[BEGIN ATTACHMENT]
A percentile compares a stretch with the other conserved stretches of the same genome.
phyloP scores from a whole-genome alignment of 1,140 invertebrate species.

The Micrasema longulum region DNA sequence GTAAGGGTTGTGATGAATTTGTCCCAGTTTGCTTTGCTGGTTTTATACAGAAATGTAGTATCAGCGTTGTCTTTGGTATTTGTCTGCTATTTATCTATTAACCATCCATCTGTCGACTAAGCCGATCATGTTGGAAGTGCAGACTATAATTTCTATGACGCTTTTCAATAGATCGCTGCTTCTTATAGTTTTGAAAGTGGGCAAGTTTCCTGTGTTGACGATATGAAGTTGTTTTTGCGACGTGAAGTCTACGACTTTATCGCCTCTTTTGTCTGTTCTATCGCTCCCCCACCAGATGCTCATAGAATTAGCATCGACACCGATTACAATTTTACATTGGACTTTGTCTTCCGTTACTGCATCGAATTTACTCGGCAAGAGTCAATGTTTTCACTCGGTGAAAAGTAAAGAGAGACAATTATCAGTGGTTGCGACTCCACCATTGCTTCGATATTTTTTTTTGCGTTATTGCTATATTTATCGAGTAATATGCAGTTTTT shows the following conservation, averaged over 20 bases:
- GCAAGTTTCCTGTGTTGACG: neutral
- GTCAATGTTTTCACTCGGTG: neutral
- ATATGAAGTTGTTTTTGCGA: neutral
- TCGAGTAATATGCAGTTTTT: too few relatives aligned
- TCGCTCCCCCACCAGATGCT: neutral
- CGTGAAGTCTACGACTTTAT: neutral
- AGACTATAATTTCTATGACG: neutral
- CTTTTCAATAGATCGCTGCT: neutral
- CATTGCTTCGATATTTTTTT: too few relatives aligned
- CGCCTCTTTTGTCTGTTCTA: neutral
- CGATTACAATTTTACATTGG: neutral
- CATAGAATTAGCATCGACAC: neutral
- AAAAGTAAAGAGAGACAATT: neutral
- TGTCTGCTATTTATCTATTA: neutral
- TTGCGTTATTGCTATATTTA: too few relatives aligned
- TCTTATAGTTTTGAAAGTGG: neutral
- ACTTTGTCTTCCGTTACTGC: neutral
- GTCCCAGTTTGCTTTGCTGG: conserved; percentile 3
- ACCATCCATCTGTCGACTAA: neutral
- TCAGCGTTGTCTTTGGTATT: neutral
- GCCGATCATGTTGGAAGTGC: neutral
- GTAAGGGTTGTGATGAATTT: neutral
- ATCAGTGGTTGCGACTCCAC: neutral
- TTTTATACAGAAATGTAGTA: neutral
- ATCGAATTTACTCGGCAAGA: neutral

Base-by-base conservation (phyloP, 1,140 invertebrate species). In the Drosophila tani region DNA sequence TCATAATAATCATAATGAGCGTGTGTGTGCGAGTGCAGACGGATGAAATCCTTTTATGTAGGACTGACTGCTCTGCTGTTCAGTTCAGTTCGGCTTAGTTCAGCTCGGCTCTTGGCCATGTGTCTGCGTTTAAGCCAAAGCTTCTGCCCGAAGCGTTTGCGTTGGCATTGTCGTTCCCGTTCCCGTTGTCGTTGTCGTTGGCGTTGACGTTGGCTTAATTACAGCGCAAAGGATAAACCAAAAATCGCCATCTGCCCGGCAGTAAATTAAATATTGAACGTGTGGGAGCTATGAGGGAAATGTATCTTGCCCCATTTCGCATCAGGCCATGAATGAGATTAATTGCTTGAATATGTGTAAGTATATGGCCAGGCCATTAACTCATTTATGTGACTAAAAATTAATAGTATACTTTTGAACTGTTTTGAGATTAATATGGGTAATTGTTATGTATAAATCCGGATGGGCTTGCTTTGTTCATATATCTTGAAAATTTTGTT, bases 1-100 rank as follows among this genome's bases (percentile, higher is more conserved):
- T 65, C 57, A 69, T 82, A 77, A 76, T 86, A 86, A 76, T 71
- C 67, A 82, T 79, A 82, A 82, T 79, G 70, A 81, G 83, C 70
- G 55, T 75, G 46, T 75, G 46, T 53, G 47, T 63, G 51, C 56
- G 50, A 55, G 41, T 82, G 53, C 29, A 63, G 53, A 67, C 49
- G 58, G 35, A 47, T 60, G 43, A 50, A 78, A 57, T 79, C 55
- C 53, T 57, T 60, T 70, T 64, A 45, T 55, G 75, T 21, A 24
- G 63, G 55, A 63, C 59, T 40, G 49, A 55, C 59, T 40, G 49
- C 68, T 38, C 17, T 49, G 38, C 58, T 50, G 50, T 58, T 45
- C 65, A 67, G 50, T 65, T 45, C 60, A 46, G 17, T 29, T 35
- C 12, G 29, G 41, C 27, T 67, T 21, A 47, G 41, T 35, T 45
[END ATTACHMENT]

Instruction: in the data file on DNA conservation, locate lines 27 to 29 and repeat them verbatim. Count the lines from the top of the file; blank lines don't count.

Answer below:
- TTTTATACAGAAATGTAGTA: neutral
- ATCGAATTTACTCGGCAAGA: neutral

Base-by-base conservation (phyloP, 1,140 invertebrate species). In the Drosophila tani region DNA sequence TCATAATAATCATAATGAGCGTGTGTGTGCGAGTGCAGACGGATGAAATCCTTTTATGTAGGACTGACTGCTCTGCTGTTCAGTTCAGTTCGGCTTAGTTCAGCTCGGCTCTTGGCCATGTGTCTGCGTTTAAGCCAAAGCTTCTGCCCGAAGCGTTTGCGTTGGCATTGTCGTTCCCGTTCCCGTTGTCGTTGTCGTTGGCGTTGACGTTGGCTTAATTACAGCGCAAAGGATAAACCAAAAATCGCCATCTGCCCGGCAGTAAATTAAATATTGAACGTGTGGGAGCTATGAGGGAAATGTATCTTGCCCCATTTCGCATCAGGCCATGAATGAGATTAATTGCTTGAATATGTGTAAGTATATGGCCAGGCCATTAACTCATTTATGTGACTAAAAATTAATAGTATACTTTTGAACTGTTTTGAGATTAATATGGGTAATTGTTATGTATAAATCCGGATGGGCTTGCTTTGTTCATATATCTTGAAAATTTTGTT, bases 1-100 rank as follows among this genome's bases (percentile, higher is more conserved):